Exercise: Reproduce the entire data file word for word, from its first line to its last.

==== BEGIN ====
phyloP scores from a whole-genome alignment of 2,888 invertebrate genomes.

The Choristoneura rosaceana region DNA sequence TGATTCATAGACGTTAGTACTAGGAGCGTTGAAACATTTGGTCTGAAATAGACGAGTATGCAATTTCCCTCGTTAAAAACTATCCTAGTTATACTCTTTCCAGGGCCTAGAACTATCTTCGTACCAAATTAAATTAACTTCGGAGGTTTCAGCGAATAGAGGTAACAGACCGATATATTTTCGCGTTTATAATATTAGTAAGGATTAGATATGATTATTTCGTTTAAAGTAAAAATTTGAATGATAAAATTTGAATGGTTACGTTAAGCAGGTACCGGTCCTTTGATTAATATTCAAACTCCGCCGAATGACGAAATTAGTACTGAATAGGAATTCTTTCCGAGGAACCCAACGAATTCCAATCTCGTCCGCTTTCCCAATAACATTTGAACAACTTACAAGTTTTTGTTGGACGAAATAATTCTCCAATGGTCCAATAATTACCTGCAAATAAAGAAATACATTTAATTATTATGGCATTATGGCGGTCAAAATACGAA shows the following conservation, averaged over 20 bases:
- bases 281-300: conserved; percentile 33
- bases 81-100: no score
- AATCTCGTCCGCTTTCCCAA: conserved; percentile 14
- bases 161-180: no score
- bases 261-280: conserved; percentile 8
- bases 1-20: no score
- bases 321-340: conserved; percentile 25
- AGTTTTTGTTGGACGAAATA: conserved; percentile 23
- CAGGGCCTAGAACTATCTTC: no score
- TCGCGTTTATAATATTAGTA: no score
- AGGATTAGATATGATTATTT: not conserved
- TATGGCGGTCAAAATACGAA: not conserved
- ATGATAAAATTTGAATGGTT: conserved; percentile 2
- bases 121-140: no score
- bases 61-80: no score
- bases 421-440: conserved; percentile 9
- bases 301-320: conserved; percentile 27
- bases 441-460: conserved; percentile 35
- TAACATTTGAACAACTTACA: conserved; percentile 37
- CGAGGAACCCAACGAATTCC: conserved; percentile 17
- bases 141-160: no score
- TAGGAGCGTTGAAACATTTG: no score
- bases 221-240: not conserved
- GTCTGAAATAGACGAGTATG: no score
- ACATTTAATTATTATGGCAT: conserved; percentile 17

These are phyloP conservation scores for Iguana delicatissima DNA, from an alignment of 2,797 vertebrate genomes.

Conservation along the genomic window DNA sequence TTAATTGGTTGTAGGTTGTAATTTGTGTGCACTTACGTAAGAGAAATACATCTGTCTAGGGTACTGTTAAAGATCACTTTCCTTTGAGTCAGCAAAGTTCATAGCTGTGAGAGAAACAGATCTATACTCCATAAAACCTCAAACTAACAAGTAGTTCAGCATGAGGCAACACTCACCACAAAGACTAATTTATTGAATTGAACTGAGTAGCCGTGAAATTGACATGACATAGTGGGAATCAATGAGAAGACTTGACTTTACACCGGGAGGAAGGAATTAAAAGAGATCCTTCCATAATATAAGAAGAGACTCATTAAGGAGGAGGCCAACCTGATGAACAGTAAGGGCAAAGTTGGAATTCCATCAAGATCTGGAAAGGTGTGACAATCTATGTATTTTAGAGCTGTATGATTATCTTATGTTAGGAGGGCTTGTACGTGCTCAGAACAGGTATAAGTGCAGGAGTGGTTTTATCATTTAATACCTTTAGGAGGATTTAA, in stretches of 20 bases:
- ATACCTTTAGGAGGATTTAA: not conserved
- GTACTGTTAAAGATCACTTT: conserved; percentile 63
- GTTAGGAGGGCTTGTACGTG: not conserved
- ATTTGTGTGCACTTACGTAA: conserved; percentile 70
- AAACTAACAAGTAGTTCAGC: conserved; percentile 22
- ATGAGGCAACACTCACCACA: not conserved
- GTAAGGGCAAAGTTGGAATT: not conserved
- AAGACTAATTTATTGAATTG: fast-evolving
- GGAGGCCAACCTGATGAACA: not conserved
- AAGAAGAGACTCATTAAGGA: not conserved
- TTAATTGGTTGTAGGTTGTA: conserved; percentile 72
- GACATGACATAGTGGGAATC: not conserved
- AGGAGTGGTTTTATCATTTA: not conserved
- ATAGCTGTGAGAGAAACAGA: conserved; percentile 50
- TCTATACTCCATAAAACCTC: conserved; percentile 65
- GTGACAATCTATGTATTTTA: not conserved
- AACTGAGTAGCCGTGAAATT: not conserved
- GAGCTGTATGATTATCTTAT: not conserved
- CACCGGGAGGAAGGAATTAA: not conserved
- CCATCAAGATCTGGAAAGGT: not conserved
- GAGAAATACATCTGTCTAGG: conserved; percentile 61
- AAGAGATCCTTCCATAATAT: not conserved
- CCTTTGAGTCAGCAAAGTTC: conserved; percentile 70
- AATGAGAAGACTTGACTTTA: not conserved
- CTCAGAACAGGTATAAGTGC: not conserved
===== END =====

phyloP scores from a whole-genome alignment of 2,888 invertebrate genomes.

The Choristoneura rosaceana region DNA sequence TGATTCATAGACGTTAGTACTAGGAGCGTTGAAACATTTGGTCTGAAATAGACGAGTATGCAATTTCCCTCGTTAAAAACTATCCTAGTTATACTCTTTCCAGGGCCTAGAACTATCTTCGTACCAAATTAAATTAACTTCGGAGGTTTCAGCGAATAGAGGTAACAGACCGATATATTTTCGCGTTTATAATATTAGTAAGGATTAGATATGATTATTTCGTTTAAAGTAAAAATTTGAATGATAAAATTTGAATGGTTACGTTAAGCAGGTACCGGTCCTTTGATTAATATTCAAACTCCGCCGAATGACGAAATTAGTACTGAATAGGAATTCTTTCCGAGGAACCCAACGAATTCCAATCTCGTCCGCTTTCCCAATAACATTTGAACAACTTACAAGTTTTTGTTGGACGAAATAATTCTCCAATGGTCCAATAATTACCTGCAAATAAAGAAATACATTTAATTATTATGGCATTATGGCGGTCAAAATACGAA shows the following conservation, averaged over 20 bases:
- bases 281-300: conserved; percentile 33
- bases 81-100: no score
- AATCTCGTCCGCTTTCCCAA: conserved; percentile 14
- bases 161-180: no score
- bases 261-280: conserved; percentile 8
- bases 1-20: no score
- bases 321-340: conserved; percentile 25
- AGTTTTTGTTGGACGAAATA: conserved; percentile 23
- CAGGGCCTAGAACTATCTTC: no score
- TCGCGTTTATAATATTAGTA: no score
- AGGATTAGATATGATTATTT: not conserved
- TATGGCGGTCAAAATACGAA: not conserved
- ATGATAAAATTTGAATGGTT: conserved; percentile 2
- bases 121-140: no score
- bases 61-80: no score
- bases 421-440: conserved; percentile 9
- bases 301-320: conserved; percentile 27
- bases 441-460: conserved; percentile 35
- TAACATTTGAACAACTTACA: conserved; percentile 37
- CGAGGAACCCAACGAATTCC: conserved; percentile 17
- bases 141-160: no score
- TAGGAGCGTTGAAACATTTG: no score
- bases 221-240: not conserved
- GTCTGAAATAGACGAGTATG: no score
- ACATTTAATTATTATGGCAT: conserved; percentile 17

These are phyloP conservation scores for Iguana delicatissima DNA, from an alignment of 2,797 vertebrate genomes.

Conservation along the genomic window DNA sequence TTAATTGGTTGTAGGTTGTAATTTGTGTGCACTTACGTAAGAGAAATACATCTGTCTAGGGTACTGTTAAAGATCACTTTCCTTTGAGTCAGCAAAGTTCATAGCTGTGAGAGAAACAGATCTATACTCCATAAAACCTCAAACTAACAAGTAGTTCAGCATGAGGCAACACTCACCACAAAGACTAATTTATTGAATTGAACTGAGTAGCCGTGAAATTGACATGACATAGTGGGAATCAATGAGAAGACTTGACTTTACACCGGGAGGAAGGAATTAAAAGAGATCCTTCCATAATATAAGAAGAGACTCATTAAGGAGGAGGCCAACCTGATGAACAGTAAGGGCAAAGTTGGAATTCCATCAAGATCTGGAAAGGTGTGACAATCTATGTATTTTAGAGCTGTATGATTATCTTATGTTAGGAGGGCTTGTACGTGCTCAGAACAGGTATAAGTGCAGGAGTGGTTTTATCATTTAATACCTTTAGGAGGATTTAA, in stretches of 20 bases:
- ATACCTTTAGGAGGATTTAA: not conserved
- GTACTGTTAAAGATCACTTT: conserved; percentile 63
- GTTAGGAGGGCTTGTACGTG: not conserved
- ATTTGTGTGCACTTACGTAA: conserved; percentile 70
- AAACTAACAAGTAGTTCAGC: conserved; percentile 22
- ATGAGGCAACACTCACCACA: not conserved
- GTAAGGGCAAAGTTGGAATT: not conserved
- AAGACTAATTTATTGAATTG: fast-evolving
- GGAGGCCAACCTGATGAACA: not conserved
- AAGAAGAGACTCATTAAGGA: not conserved
- TTAATTGGTTGTAGGTTGTA: conserved; percentile 72
- GACATGACATAGTGGGAATC: not conserved
- AGGAGTGGTTTTATCATTTA: not conserved
- ATAGCTGTGAGAGAAACAGA: conserved; percentile 50
- TCTATACTCCATAAAACCTC: conserved; percentile 65
- GTGACAATCTATGTATTTTA: not conserved
- AACTGAGTAGCCGTGAAATT: not conserved
- GAGCTGTATGATTATCTTAT: not conserved
- CACCGGGAGGAAGGAATTAA: not conserved
- CCATCAAGATCTGGAAAGGT: not conserved
- GAGAAATACATCTGTCTAGG: conserved; percentile 61
- AAGAGATCCTTCCATAATAT: not conserved
- CCTTTGAGTCAGCAAAGTTC: conserved; percentile 70
- AATGAGAAGACTTGACTTTA: not conserved
- CTCAGAACAGGTATAAGTGC: not conserved